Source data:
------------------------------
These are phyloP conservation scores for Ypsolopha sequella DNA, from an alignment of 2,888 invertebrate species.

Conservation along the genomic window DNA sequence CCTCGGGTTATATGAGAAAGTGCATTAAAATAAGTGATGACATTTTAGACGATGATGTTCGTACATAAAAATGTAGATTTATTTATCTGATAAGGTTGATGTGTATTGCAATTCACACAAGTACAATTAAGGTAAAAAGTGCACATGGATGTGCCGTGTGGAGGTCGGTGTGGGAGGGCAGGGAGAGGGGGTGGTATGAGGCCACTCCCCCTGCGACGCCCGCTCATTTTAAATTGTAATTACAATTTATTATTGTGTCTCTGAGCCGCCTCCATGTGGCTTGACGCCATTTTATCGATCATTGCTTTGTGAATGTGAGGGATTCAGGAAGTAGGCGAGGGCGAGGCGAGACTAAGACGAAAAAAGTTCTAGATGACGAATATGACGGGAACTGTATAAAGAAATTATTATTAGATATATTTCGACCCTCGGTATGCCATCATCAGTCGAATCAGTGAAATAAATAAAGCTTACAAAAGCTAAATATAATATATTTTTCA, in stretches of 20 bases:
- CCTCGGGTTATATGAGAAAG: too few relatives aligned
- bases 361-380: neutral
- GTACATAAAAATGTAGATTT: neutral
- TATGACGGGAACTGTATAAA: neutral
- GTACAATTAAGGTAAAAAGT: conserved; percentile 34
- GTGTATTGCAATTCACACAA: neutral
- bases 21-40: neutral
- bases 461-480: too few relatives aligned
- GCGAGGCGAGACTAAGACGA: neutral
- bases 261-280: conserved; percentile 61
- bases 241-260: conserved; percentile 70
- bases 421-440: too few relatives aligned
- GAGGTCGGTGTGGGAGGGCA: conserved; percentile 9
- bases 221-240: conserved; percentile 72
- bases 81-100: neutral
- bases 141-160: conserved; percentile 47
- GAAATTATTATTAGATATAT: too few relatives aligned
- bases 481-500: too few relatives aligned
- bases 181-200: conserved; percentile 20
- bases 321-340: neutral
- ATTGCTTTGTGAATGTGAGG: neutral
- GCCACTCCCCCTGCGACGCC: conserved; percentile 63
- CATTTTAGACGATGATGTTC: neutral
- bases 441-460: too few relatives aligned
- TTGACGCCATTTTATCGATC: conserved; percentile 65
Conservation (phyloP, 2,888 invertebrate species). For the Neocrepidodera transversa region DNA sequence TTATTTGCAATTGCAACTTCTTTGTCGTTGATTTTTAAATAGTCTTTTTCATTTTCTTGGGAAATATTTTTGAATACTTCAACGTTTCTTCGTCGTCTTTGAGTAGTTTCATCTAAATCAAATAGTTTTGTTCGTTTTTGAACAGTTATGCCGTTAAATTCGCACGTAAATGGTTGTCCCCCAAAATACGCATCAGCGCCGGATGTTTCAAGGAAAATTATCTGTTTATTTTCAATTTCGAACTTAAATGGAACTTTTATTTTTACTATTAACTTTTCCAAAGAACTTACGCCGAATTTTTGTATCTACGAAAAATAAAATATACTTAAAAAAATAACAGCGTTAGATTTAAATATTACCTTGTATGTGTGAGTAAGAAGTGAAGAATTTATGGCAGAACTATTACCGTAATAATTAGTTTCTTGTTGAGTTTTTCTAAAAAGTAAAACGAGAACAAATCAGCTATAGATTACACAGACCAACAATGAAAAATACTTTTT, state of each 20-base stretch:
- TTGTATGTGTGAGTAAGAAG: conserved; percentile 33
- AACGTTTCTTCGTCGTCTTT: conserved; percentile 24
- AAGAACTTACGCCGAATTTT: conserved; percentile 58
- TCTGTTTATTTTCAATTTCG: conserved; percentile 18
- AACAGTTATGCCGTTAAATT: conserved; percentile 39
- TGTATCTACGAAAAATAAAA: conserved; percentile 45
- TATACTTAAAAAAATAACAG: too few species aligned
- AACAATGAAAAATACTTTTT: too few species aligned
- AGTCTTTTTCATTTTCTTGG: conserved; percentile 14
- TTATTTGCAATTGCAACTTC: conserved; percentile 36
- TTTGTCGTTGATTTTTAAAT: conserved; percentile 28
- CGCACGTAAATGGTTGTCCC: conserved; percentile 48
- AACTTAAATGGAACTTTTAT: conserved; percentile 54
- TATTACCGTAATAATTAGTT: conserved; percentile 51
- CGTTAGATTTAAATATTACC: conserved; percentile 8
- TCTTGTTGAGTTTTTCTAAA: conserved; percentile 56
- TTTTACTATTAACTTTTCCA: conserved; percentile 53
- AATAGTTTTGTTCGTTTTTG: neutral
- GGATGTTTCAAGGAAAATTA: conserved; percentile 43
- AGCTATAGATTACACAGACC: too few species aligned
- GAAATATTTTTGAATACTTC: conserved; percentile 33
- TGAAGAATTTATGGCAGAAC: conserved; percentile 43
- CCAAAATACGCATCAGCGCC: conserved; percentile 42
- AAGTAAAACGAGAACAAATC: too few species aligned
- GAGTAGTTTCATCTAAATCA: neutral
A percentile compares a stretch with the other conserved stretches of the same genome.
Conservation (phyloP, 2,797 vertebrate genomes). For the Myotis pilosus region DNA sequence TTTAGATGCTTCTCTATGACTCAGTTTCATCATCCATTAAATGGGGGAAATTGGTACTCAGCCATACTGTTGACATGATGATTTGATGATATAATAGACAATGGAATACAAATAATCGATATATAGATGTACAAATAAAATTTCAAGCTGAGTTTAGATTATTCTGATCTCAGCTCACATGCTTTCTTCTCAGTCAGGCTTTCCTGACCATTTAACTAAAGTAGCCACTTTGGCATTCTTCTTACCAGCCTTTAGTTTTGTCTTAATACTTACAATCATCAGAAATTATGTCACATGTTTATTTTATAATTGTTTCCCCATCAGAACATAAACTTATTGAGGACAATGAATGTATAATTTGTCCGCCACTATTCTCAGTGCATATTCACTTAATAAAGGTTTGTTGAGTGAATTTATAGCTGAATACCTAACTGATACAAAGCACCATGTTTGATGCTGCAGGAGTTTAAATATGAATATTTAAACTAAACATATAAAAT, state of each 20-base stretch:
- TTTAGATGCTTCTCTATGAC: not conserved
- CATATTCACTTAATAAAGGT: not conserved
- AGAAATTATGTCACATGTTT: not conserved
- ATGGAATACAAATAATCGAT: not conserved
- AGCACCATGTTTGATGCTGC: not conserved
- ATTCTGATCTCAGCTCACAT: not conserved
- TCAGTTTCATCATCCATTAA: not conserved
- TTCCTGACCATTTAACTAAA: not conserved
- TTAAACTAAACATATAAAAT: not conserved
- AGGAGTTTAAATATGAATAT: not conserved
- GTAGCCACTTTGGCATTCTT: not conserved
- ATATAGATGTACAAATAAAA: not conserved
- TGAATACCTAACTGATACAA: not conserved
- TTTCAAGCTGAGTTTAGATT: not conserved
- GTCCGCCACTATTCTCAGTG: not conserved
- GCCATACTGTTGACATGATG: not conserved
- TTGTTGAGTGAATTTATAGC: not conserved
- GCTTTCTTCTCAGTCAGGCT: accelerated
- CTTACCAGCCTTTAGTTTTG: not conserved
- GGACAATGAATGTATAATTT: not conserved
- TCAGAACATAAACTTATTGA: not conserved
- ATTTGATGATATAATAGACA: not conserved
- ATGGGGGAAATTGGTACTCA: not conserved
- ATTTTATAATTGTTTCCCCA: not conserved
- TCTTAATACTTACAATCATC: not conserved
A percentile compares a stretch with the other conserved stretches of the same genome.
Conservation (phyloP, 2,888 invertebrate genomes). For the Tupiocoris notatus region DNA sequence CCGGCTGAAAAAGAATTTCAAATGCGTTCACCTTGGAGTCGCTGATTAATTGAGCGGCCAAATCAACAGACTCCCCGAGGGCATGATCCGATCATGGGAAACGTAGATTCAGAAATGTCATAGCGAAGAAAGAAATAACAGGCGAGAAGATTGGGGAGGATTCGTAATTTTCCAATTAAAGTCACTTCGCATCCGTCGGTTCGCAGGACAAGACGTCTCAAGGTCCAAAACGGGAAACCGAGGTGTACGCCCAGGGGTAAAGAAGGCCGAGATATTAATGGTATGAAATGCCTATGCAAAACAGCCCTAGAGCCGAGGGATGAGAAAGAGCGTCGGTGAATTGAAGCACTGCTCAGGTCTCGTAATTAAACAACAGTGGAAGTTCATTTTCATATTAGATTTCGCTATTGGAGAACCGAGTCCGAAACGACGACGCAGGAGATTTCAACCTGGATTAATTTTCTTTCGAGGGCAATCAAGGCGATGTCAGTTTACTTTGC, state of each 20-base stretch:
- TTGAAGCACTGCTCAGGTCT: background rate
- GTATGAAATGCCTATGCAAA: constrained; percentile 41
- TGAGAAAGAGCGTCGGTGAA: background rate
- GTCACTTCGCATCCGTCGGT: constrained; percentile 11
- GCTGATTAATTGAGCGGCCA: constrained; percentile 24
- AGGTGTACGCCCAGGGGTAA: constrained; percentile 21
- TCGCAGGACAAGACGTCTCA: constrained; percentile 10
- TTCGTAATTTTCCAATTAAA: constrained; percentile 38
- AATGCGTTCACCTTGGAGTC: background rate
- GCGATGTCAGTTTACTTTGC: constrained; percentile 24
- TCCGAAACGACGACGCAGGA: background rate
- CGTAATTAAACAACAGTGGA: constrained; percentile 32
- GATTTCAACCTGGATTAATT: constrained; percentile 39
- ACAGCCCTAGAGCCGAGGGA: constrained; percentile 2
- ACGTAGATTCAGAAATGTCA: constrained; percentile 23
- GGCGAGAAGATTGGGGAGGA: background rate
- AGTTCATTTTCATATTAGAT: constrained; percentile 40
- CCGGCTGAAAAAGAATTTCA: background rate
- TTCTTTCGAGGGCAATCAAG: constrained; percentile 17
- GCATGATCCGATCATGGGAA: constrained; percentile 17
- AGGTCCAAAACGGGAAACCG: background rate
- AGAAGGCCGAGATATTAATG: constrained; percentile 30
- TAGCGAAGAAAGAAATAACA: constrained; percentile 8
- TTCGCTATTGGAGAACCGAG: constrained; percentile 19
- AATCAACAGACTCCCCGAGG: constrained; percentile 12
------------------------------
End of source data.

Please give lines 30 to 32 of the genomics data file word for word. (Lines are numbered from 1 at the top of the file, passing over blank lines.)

- AACGTTTCTTCGTCGTCTTT: conserved; percentile 24
- AAGAACTTACGCCGAATTTT: conserved; percentile 58
- TCTGTTTATTTTCAATTTCG: conserved; percentile 18